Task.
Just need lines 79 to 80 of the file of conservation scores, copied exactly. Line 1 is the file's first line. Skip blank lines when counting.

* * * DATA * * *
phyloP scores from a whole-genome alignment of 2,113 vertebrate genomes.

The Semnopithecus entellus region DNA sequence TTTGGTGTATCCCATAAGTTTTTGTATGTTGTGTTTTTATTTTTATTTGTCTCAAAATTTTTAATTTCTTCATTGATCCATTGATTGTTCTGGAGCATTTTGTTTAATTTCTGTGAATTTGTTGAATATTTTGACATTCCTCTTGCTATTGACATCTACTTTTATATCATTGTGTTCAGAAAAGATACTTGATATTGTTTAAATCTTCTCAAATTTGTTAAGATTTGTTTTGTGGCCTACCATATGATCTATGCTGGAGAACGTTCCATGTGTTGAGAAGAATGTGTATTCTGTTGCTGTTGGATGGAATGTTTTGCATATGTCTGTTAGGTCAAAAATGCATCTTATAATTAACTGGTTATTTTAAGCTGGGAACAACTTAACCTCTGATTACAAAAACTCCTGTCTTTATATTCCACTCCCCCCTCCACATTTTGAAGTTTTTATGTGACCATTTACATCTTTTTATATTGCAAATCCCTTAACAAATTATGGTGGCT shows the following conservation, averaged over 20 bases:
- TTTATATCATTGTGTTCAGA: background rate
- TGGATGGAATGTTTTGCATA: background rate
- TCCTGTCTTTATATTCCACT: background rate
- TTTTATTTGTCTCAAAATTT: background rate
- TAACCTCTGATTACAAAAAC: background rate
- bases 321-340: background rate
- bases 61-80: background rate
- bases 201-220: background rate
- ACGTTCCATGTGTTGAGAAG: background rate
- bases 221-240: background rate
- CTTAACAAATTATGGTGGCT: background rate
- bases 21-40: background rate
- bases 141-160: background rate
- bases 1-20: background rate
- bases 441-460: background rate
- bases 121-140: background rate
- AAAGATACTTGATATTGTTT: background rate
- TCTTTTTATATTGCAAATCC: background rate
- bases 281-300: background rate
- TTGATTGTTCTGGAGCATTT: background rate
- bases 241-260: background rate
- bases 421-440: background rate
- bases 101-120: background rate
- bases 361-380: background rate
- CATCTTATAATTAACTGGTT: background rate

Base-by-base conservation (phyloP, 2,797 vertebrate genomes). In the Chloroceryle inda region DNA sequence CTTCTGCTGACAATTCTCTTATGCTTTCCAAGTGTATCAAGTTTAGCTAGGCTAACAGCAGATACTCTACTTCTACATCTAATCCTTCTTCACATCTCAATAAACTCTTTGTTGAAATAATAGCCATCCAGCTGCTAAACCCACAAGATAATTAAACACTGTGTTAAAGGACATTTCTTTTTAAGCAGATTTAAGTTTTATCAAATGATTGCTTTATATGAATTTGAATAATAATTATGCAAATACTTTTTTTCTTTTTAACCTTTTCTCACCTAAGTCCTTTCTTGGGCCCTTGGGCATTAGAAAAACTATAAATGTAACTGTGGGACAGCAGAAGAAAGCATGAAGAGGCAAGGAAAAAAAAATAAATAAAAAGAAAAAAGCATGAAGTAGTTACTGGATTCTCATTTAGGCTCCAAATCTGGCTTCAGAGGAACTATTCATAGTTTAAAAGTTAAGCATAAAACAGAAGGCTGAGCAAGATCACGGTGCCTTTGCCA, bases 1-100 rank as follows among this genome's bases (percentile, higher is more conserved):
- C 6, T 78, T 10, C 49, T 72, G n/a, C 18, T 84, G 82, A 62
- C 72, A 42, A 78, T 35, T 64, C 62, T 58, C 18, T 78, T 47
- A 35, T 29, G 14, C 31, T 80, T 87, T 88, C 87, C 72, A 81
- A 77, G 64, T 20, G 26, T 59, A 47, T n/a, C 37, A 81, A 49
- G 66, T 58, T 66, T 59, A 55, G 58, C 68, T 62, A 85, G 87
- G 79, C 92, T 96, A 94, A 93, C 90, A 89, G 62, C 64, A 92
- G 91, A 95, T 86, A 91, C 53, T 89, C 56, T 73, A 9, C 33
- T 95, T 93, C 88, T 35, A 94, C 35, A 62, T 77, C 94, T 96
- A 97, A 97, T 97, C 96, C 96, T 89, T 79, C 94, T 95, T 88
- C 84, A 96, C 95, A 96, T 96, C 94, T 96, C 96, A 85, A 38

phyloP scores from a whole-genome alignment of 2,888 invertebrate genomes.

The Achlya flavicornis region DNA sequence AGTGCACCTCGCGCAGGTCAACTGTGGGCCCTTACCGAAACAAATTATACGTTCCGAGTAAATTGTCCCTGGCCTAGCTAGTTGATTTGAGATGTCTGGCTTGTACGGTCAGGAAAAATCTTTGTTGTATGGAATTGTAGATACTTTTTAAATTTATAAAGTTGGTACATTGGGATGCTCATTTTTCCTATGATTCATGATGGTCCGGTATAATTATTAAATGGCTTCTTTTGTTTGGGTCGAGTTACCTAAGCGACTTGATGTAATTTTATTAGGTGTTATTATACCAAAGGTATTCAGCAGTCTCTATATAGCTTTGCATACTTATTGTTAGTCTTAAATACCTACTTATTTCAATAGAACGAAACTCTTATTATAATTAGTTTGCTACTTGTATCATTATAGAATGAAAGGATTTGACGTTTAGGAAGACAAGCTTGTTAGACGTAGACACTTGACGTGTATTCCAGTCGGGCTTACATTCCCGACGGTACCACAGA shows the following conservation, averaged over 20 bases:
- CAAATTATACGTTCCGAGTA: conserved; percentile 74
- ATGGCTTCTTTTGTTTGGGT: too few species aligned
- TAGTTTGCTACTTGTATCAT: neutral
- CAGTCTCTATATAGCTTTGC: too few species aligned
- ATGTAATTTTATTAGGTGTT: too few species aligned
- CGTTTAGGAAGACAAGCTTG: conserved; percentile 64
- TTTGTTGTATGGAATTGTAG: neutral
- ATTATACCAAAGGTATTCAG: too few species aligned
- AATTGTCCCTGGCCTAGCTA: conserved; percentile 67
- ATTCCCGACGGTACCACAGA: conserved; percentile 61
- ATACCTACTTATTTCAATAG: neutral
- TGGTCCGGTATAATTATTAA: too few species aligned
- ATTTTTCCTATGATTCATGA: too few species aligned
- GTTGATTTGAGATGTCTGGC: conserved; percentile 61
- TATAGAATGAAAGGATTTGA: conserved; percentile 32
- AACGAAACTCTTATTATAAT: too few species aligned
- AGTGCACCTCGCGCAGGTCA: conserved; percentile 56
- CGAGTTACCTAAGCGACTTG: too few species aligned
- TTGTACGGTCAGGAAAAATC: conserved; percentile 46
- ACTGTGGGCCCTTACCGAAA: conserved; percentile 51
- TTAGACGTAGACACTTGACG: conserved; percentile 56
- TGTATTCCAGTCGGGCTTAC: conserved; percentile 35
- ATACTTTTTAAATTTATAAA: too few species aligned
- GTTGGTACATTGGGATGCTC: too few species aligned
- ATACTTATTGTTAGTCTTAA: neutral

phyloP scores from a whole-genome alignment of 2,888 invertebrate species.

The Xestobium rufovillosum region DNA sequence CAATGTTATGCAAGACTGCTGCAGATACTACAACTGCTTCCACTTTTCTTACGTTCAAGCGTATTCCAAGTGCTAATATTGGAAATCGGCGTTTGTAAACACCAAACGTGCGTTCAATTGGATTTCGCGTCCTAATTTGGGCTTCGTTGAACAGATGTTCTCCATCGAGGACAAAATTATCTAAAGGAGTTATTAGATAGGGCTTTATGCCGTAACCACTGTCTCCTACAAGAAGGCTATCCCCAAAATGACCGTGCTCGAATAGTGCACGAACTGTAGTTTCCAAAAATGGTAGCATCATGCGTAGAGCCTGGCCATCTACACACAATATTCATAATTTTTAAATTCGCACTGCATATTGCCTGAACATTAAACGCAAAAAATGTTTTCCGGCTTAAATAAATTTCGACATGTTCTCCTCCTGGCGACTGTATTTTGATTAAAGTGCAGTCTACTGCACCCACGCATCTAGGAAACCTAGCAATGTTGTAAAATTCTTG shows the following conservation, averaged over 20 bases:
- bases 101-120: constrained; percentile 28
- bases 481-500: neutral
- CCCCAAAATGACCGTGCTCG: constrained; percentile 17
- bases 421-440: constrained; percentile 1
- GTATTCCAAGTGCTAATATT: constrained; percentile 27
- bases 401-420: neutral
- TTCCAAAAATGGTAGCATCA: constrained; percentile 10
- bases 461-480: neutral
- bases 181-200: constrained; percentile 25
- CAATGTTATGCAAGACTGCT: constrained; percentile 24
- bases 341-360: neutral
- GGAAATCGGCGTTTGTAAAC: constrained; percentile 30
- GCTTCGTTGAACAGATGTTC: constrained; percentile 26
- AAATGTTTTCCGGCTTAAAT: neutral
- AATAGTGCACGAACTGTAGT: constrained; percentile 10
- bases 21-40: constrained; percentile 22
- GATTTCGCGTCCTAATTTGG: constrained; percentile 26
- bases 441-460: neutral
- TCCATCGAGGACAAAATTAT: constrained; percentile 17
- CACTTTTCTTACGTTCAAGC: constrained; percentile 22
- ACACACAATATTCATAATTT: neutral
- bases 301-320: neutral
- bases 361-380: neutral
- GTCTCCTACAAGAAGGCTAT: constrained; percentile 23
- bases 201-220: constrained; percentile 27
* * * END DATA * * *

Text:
- GGAAATCGGCGTTTGTAAAC: constrained; percentile 30
- GCTTCGTTGAACAGATGTTC: constrained; percentile 26